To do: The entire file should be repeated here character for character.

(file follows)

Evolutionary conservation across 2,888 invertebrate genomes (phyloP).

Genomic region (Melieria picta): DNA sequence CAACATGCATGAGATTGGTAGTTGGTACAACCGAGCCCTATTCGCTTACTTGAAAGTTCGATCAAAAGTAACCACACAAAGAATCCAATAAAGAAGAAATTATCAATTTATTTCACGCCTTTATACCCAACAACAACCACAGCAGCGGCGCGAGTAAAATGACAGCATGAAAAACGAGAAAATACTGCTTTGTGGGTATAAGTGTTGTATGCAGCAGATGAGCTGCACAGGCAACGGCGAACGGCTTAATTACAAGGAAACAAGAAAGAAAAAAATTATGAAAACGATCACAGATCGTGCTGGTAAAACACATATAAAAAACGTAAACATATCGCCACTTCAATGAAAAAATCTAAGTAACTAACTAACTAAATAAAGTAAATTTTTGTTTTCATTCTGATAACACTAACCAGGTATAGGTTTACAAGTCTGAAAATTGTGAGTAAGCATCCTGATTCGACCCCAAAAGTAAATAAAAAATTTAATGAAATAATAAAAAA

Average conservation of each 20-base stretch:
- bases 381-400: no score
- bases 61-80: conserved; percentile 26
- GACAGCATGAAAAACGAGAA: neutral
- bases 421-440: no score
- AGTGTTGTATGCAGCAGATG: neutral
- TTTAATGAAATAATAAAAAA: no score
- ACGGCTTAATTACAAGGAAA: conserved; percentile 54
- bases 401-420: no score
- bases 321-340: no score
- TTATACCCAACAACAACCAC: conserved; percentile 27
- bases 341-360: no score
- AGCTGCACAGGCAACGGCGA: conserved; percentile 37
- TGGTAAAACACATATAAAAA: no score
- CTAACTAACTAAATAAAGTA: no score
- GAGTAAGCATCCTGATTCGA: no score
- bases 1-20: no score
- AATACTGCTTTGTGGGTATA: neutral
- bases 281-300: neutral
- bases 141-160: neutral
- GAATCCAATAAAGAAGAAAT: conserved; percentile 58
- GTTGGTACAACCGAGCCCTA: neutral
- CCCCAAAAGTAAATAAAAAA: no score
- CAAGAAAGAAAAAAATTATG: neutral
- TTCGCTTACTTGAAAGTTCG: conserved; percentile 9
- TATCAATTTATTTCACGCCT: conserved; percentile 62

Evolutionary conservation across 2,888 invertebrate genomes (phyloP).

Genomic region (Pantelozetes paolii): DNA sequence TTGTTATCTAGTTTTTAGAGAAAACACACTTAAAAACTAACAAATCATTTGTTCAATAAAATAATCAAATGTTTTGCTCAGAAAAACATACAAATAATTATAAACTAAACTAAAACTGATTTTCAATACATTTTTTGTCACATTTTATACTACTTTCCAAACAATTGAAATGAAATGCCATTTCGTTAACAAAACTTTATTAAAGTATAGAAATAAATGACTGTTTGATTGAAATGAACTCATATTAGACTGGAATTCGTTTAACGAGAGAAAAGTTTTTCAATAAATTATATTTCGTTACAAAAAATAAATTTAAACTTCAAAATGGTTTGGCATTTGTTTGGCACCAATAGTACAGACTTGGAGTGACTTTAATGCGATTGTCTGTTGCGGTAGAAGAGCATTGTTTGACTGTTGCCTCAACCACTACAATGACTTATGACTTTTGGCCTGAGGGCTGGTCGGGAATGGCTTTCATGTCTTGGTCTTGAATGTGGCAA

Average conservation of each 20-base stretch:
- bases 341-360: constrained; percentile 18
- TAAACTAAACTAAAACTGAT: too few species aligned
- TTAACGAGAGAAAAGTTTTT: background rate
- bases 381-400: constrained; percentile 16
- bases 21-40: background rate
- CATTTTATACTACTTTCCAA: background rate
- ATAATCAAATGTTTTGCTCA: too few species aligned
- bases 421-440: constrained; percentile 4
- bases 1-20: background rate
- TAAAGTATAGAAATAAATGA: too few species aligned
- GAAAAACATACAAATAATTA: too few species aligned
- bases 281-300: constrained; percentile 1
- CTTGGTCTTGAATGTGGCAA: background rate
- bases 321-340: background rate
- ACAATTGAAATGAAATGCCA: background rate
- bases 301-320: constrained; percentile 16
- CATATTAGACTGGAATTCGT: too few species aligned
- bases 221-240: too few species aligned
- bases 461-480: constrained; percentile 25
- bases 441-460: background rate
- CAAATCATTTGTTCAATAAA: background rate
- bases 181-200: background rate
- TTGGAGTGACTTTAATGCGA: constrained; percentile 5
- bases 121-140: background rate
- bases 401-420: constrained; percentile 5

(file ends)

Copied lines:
Evolutionary conservation across 2,888 invertebrate genomes (phyloP).

Genomic region (Melieria picta): DNA sequence CAACATGCATGAGATTGGTAGTTGGTACAACCGAGCCCTATTCGCTTACTTGAAAGTTCGATCAAAAGTAACCACACAAAGAATCCAATAAAGAAGAAATTATCAATTTATTTCACGCCTTTATACCCAACAACAACCACAGCAGCGGCGCGAGTAAAATGACAGCATGAAAAACGAGAAAATACTGCTTTGTGGGTATAAGTGTTGTATGCAGCAGATGAGCTGCACAGGCAACGGCGAACGGCTTAATTACAAGGAAACAAGAAAGAAAAAAATTATGAAAACGATCACAGATCGTGCTGGTAAAACACATATAAAAAACGTAAACATATCGCCACTTCAATGAAAAAATCTAAGTAACTAACTAACTAAATAAAGTAAATTTTTGTTTTCATTCTGATAACACTAACCAGGTATAGGTTTACAAGTCTGAAAATTGTGAGTAAGCATCCTGATTCGACCCCAAAAGTAAATAAAAAATTTAATGAAATAATAAAAAA

Average conservation of each 20-base stretch:
- bases 381-400: no score
- bases 61-80: conserved; percentile 26
- GACAGCATGAAAAACGAGAA: neutral
- bases 421-440: no score
- AGTGTTGTATGCAGCAGATG: neutral
- TTTAATGAAATAATAAAAAA: no score
- ACGGCTTAATTACAAGGAAA: conserved; percentile 54
- bases 401-420: no score
- bases 321-340: no score
- TTATACCCAACAACAACCAC: conserved; percentile 27
- bases 341-360: no score
- AGCTGCACAGGCAACGGCGA: conserved; percentile 37
- TGGTAAAACACATATAAAAA: no score
- CTAACTAACTAAATAAAGTA: no score
- GAGTAAGCATCCTGATTCGA: no score
- bases 1-20: no score
- AATACTGCTTTGTGGGTATA: neutral
- bases 281-300: neutral
- bases 141-160: neutral
- GAATCCAATAAAGAAGAAAT: conserved; percentile 58
- GTTGGTACAACCGAGCCCTA: neutral
- CCCCAAAAGTAAATAAAAAA: no score
- CAAGAAAGAAAAAAATTATG: neutral
- TTCGCTTACTTGAAAGTTCG: conserved; percentile 9
- TATCAATTTATTTCACGCCT: conserved; percentile 62

Evolutionary conservation across 2,888 invertebrate genomes (phyloP).

Genomic region (Pantelozetes paolii): DNA sequence TTGTTATCTAGTTTTTAGAGAAAACACACTTAAAAACTAACAAATCATTTGTTCAATAAAATAATCAAATGTTTTGCTCAGAAAAACATACAAATAATTATAAACTAAACTAAAACTGATTTTCAATACATTTTTTGTCACATTTTATACTACTTTCCAAACAATTGAAATGAAATGCCATTTCGTTAACAAAACTTTATTAAAGTATAGAAATAAATGACTGTTTGATTGAAATGAACTCATATTAGACTGGAATTCGTTTAACGAGAGAAAAGTTTTTCAATAAATTATATTTCGTTACAAAAAATAAATTTAAACTTCAAAATGGTTTGGCATTTGTTTGGCACCAATAGTACAGACTTGGAGTGACTTTAATGCGATTGTCTGTTGCGGTAGAAGAGCATTGTTTGACTGTTGCCTCAACCACTACAATGACTTATGACTTTTGGCCTGAGGGCTGGTCGGGAATGGCTTTCATGTCTTGGTCTTGAATGTGGCAA

Average conservation of each 20-base stretch:
- bases 341-360: constrained; percentile 18
- TAAACTAAACTAAAACTGAT: too few species aligned
- TTAACGAGAGAAAAGTTTTT: background rate
- bases 381-400: constrained; percentile 16
- bases 21-40: background rate
- CATTTTATACTACTTTCCAA: background rate
- ATAATCAAATGTTTTGCTCA: too few species aligned
- bases 421-440: constrained; percentile 4
- bases 1-20: background rate
- TAAAGTATAGAAATAAATGA: too few species aligned
- GAAAAACATACAAATAATTA: too few species aligned
- bases 281-300: constrained; percentile 1
- CTTGGTCTTGAATGTGGCAA: background rate
- bases 321-340: background rate
- ACAATTGAAATGAAATGCCA: background rate
- bases 301-320: constrained; percentile 16
- CATATTAGACTGGAATTCGT: too few species aligned
- bases 221-240: too few species aligned
- bases 461-480: constrained; percentile 25
- bases 441-460: background rate
- CAAATCATTTGTTCAATAAA: background rate
- bases 181-200: background rate
- TTGGAGTGACTTTAATGCGA: constrained; percentile 5
- bases 121-140: background rate
- bases 401-420: constrained; percentile 5